Salvo 10.19.2022 5 minutes

Let’s Not Bother

Celebrity Sightings – Paris Fashion Week – Womenswear Spring/Summer 2023 – Day Seven

Celebrity culture is a game conservatives can safely avoid.

Who could have guessed that an attempt to present a celebrity as a thoughtful, rational individual and a champion of good causes could end in a disaster?  

Candace Owens recently teamed up with the dubious Ye, the artist formerly known as Kanye. You know, the rapper most famous for cohabitating with a reality star. Ye, the man who wore a White Lives Matter shirt in a publicity stunt, followed by his tweet promising to “go death con 3 ON JEWISH PEOPLE,” which got him suspended from the social network. Next, he went on a bizarre tirade about his ex-wife’s boyfriend, blaming “Jewish zionists” for forcing “[a] Christian woman that has four black children” to discuss her sex life in public. As if that’s not what she does professionally. 

I was beginning to feel sorry for Kim Kardashian, but then I remembered that, more than anyone else on this planet, she bears the responsibility for saddling Los Angeles with a Soros-backed district attorney. The botoxed harlot aggressively campaigned for the current DA George Gascón, convincing low-information voters to pull the lever for him, which predictably resulted in a massive crime wave in the City of the Angels. 

In politics, the benefits of having celebrities on your side are undeniable—but so are the drawbacks. As Charles Bukowski put it, “take a writer away from his typewriter and all you have left is the sickness which started him typing in the beginning.” Bukowski should know: most artists are like him, unstable, immoral misfits. 

That West is mentally ill is a well-known fact. I found his recent interview with Tucker Carlson hard to stomach—I saw a man just barely holding on to reality. I’m glad he’s pro-life, but however laudable some of his views are, appointing the rapper as a spokesperson for the cause only makes it easy to write it off entirely, on account of his manifest insanity. 

A smart thing to do after his Twitter outburst would have been to say that the words were ugly, but the man’s paranoid delusions are between him and his psychiatrist. No cringe bridge-building or giving further attention to his persona. That didn’t happen, of course. As a follow-up, West spewed more hate, and what do you know, people are now remembering that he’s an admirer of Hitler.  

The root cause of the Ye fiasco is the pathetic conservative obsession with cultivating and platforming right-of-center celebrities. Sure, the internet lists of openly conservative stars (most of them B-listers at best) are good clickbait. Yet every time somebody trots out another openly conservative artist, what most people see is a minor celebrity whom popular culture left behind (cf. Ted Nugent, Scott Baio, Kirk Cameron, etc.), and what they hear is “all the popular stars are very liberal.” If there’s a need to point out that some stars are conservative, that’s because most aren’t.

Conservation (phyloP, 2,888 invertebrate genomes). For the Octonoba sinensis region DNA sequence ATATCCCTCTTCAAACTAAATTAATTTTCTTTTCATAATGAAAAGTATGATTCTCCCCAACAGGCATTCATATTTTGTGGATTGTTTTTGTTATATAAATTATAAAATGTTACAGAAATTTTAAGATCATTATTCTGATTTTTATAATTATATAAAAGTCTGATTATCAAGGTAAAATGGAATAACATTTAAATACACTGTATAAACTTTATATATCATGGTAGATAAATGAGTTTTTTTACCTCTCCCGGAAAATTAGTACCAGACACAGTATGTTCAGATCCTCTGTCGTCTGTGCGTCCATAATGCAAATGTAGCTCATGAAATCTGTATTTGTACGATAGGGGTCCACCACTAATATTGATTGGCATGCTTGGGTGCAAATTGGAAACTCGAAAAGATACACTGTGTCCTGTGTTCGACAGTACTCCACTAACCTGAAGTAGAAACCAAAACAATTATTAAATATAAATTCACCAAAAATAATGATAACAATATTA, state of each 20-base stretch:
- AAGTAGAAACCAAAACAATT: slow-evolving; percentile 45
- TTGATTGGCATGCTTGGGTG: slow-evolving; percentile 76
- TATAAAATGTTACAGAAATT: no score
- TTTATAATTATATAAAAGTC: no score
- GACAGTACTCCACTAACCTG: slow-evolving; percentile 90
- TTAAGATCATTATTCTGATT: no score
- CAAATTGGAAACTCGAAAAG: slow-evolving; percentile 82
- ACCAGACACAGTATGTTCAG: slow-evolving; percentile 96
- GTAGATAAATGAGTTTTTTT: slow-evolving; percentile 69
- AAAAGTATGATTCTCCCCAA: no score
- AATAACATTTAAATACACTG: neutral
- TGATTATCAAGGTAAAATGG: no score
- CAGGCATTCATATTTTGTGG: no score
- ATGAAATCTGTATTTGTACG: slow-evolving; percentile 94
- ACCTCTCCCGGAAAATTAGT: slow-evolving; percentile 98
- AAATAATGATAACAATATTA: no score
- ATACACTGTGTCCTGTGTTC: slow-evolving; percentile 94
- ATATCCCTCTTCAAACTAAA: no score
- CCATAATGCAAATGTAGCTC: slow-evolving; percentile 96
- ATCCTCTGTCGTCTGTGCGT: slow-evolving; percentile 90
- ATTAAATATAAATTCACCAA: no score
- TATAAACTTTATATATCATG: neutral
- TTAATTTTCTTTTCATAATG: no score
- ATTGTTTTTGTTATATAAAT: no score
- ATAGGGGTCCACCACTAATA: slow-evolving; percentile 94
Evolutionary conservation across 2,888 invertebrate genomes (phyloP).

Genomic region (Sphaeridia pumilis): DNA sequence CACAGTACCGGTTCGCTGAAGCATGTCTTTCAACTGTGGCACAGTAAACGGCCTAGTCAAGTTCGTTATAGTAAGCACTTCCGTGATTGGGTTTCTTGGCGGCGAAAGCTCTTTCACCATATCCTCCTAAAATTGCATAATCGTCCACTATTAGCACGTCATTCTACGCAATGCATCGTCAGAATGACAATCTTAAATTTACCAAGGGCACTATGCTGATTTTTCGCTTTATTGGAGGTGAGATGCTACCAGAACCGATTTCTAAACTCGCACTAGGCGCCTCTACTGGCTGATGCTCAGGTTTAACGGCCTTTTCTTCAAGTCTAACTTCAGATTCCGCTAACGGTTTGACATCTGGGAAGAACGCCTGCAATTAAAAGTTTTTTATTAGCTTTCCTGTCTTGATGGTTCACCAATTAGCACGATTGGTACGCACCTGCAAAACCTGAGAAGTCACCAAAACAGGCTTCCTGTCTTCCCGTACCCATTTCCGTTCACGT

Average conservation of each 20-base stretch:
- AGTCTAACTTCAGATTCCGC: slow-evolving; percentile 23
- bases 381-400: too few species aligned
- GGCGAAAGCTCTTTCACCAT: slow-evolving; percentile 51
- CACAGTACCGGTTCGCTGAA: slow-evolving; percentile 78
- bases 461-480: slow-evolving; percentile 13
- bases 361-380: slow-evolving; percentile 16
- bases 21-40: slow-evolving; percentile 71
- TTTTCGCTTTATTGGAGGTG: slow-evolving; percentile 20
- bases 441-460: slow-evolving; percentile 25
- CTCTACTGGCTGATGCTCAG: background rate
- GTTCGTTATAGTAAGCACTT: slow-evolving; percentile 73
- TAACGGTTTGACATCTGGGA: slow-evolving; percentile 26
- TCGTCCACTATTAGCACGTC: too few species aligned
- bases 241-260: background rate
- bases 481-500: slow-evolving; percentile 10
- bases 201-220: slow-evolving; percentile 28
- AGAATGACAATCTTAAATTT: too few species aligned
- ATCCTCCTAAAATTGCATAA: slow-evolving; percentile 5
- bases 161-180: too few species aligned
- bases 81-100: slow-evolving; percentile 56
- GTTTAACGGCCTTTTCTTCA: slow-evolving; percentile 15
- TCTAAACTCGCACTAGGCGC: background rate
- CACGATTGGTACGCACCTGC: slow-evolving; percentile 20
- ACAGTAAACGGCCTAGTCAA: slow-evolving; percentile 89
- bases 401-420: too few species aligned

This is not to say that there are no right-of-center artists whose views can’t be written off as diseased ramblings. Gina Carano comes across as a down-to-earth, smart person. David Mamet is one of America’s best playwrights, at once daring and cerebral. Clint Eastwood is a legendary film director and arguably the last representative of the golden age of Hollywood. But those are exceptions, not the rule. And they should be championed as such: “Look, we may not have a lot of celebs, but we got the good ones.” There’s no need to recruit maniacs to fill the numbers of conservative glamorati, even if said maniacs, like Ye and his ex, rule the tabloids.  

Using artists for political purposes has worked well for the Left. But that’s because the Left is on a very different mission: since the 1960s they have been advocating a radical revision of social norms according to the Age of Aquarius mythology. Their goals remain fundamentally irrational—to get beyond Western Civilization and base our culture around feeling and intuition. I’m not against the whimsical and the atmospheric, but if conservatives want to restore ordered liberty, we need a different approach. 

Conservatives need to stop being suckers for celebrities. Hollywood doesn’t love you, move on. Find a way to achieve your objectives without it.  

The American Mind presents a range of perspectives. Views are writers’ own and do not necessarily represent those of The Claremont Institute.

The American Mind is a publication of the Claremont Institute, a non-profit 501(c)(3) organization, dedicated to restoring the principles of the American Founding to their rightful, preeminent authority in our national life. Interested in supporting our work? Gifts to the Claremont Institute are tax-deductible.

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